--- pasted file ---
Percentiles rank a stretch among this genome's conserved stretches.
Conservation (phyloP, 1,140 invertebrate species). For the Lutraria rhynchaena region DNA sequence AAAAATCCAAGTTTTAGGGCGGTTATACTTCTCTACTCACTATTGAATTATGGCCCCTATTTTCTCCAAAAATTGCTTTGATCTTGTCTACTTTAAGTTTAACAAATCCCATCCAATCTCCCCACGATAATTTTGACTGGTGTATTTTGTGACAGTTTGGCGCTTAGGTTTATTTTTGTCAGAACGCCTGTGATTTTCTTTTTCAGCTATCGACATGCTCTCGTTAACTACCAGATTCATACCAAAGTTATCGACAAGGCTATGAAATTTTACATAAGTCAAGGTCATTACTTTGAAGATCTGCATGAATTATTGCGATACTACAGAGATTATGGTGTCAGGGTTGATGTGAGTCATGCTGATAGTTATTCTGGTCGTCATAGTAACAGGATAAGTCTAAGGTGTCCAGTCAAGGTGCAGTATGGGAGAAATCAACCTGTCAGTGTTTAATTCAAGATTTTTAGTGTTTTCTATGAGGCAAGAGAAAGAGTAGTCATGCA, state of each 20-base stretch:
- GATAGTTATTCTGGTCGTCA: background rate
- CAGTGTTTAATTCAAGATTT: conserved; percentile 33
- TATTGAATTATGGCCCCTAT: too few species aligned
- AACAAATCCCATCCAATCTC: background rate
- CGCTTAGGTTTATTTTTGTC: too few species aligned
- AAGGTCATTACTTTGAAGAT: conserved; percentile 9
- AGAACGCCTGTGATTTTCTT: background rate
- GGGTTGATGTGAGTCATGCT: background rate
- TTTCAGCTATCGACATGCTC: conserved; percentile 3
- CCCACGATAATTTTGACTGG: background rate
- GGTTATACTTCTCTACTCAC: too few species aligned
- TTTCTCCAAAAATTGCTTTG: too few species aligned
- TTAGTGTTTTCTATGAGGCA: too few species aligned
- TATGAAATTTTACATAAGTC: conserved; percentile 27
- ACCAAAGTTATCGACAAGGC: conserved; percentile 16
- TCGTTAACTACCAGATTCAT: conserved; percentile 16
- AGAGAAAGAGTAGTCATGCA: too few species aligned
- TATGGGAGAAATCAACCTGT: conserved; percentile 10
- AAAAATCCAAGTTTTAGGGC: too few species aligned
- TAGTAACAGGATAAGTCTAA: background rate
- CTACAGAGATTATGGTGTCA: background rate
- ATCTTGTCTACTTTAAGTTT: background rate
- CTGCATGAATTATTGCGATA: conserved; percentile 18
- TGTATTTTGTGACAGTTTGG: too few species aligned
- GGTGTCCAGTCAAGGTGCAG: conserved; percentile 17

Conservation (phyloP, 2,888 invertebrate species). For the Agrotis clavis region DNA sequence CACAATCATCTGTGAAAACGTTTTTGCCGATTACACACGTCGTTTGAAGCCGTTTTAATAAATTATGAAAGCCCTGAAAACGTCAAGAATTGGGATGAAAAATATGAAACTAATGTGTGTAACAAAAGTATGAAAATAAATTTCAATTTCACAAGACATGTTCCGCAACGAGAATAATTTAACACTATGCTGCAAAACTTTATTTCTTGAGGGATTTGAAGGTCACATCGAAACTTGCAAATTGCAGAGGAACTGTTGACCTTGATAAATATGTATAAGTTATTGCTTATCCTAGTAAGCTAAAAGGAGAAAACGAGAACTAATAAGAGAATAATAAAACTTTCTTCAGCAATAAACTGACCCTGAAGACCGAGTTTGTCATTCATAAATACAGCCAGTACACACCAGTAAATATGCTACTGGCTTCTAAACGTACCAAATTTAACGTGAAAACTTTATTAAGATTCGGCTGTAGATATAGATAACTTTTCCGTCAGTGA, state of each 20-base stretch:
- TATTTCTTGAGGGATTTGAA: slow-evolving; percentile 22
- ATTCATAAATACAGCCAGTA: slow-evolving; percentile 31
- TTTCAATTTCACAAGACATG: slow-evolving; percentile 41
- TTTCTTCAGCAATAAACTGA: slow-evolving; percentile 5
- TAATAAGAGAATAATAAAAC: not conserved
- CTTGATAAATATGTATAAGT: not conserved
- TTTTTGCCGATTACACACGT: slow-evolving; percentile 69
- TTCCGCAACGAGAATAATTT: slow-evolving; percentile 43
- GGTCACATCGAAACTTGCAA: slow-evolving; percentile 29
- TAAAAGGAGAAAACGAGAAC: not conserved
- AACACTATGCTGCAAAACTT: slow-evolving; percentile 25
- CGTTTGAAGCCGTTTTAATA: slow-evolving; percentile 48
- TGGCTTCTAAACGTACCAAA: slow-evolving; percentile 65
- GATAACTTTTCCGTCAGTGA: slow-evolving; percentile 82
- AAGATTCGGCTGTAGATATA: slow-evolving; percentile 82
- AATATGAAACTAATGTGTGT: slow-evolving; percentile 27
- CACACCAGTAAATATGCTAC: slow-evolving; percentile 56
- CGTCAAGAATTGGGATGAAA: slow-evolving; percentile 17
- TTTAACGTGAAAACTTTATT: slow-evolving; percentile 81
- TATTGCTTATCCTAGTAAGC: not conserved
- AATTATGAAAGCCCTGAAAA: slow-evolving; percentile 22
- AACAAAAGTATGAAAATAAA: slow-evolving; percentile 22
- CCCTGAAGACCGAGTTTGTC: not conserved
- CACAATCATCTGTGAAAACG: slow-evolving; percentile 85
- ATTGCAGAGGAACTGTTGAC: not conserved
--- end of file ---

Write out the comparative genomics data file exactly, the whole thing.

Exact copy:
Percentiles rank a stretch among this genome's conserved stretches.
Conservation (phyloP, 1,140 invertebrate species). For the Lutraria rhynchaena region DNA sequence AAAAATCCAAGTTTTAGGGCGGTTATACTTCTCTACTCACTATTGAATTATGGCCCCTATTTTCTCCAAAAATTGCTTTGATCTTGTCTACTTTAAGTTTAACAAATCCCATCCAATCTCCCCACGATAATTTTGACTGGTGTATTTTGTGACAGTTTGGCGCTTAGGTTTATTTTTGTCAGAACGCCTGTGATTTTCTTTTTCAGCTATCGACATGCTCTCGTTAACTACCAGATTCATACCAAAGTTATCGACAAGGCTATGAAATTTTACATAAGTCAAGGTCATTACTTTGAAGATCTGCATGAATTATTGCGATACTACAGAGATTATGGTGTCAGGGTTGATGTGAGTCATGCTGATAGTTATTCTGGTCGTCATAGTAACAGGATAAGTCTAAGGTGTCCAGTCAAGGTGCAGTATGGGAGAAATCAACCTGTCAGTGTTTAATTCAAGATTTTTAGTGTTTTCTATGAGGCAAGAGAAAGAGTAGTCATGCA, state of each 20-base stretch:
- GATAGTTATTCTGGTCGTCA: background rate
- CAGTGTTTAATTCAAGATTT: conserved; percentile 33
- TATTGAATTATGGCCCCTAT: too few species aligned
- AACAAATCCCATCCAATCTC: background rate
- CGCTTAGGTTTATTTTTGTC: too few species aligned
- AAGGTCATTACTTTGAAGAT: conserved; percentile 9
- AGAACGCCTGTGATTTTCTT: background rate
- GGGTTGATGTGAGTCATGCT: background rate
- TTTCAGCTATCGACATGCTC: conserved; percentile 3
- CCCACGATAATTTTGACTGG: background rate
- GGTTATACTTCTCTACTCAC: too few species aligned
- TTTCTCCAAAAATTGCTTTG: too few species aligned
- TTAGTGTTTTCTATGAGGCA: too few species aligned
- TATGAAATTTTACATAAGTC: conserved; percentile 27
- ACCAAAGTTATCGACAAGGC: conserved; percentile 16
- TCGTTAACTACCAGATTCAT: conserved; percentile 16
- AGAGAAAGAGTAGTCATGCA: too few species aligned
- TATGGGAGAAATCAACCTGT: conserved; percentile 10
- AAAAATCCAAGTTTTAGGGC: too few species aligned
- TAGTAACAGGATAAGTCTAA: background rate
- CTACAGAGATTATGGTGTCA: background rate
- ATCTTGTCTACTTTAAGTTT: background rate
- CTGCATGAATTATTGCGATA: conserved; percentile 18
- TGTATTTTGTGACAGTTTGG: too few species aligned
- GGTGTCCAGTCAAGGTGCAG: conserved; percentile 17

Conservation (phyloP, 2,888 invertebrate species). For the Agrotis clavis region DNA sequence CACAATCATCTGTGAAAACGTTTTTGCCGATTACACACGTCGTTTGAAGCCGTTTTAATAAATTATGAAAGCCCTGAAAACGTCAAGAATTGGGATGAAAAATATGAAACTAATGTGTGTAACAAAAGTATGAAAATAAATTTCAATTTCACAAGACATGTTCCGCAACGAGAATAATTTAACACTATGCTGCAAAACTTTATTTCTTGAGGGATTTGAAGGTCACATCGAAACTTGCAAATTGCAGAGGAACTGTTGACCTTGATAAATATGTATAAGTTATTGCTTATCCTAGTAAGCTAAAAGGAGAAAACGAGAACTAATAAGAGAATAATAAAACTTTCTTCAGCAATAAACTGACCCTGAAGACCGAGTTTGTCATTCATAAATACAGCCAGTACACACCAGTAAATATGCTACTGGCTTCTAAACGTACCAAATTTAACGTGAAAACTTTATTAAGATTCGGCTGTAGATATAGATAACTTTTCCGTCAGTGA, state of each 20-base stretch:
- TATTTCTTGAGGGATTTGAA: slow-evolving; percentile 22
- ATTCATAAATACAGCCAGTA: slow-evolving; percentile 31
- TTTCAATTTCACAAGACATG: slow-evolving; percentile 41
- TTTCTTCAGCAATAAACTGA: slow-evolving; percentile 5
- TAATAAGAGAATAATAAAAC: not conserved
- CTTGATAAATATGTATAAGT: not conserved
- TTTTTGCCGATTACACACGT: slow-evolving; percentile 69
- TTCCGCAACGAGAATAATTT: slow-evolving; percentile 43
- GGTCACATCGAAACTTGCAA: slow-evolving; percentile 29
- TAAAAGGAGAAAACGAGAAC: not conserved
- AACACTATGCTGCAAAACTT: slow-evolving; percentile 25
- CGTTTGAAGCCGTTTTAATA: slow-evolving; percentile 48
- TGGCTTCTAAACGTACCAAA: slow-evolving; percentile 65
- GATAACTTTTCCGTCAGTGA: slow-evolving; percentile 82
- AAGATTCGGCTGTAGATATA: slow-evolving; percentile 82
- AATATGAAACTAATGTGTGT: slow-evolving; percentile 27
- CACACCAGTAAATATGCTAC: slow-evolving; percentile 56
- CGTCAAGAATTGGGATGAAA: slow-evolving; percentile 17
- TTTAACGTGAAAACTTTATT: slow-evolving; percentile 81
- TATTGCTTATCCTAGTAAGC: not conserved
- AATTATGAAAGCCCTGAAAA: slow-evolving; percentile 22
- AACAAAAGTATGAAAATAAA: slow-evolving; percentile 22
- CCCTGAAGACCGAGTTTGTC: not conserved
- CACAATCATCTGTGAAAACG: slow-evolving; percentile 85
- ATTGCAGAGGAACTGTTGAC: not conserved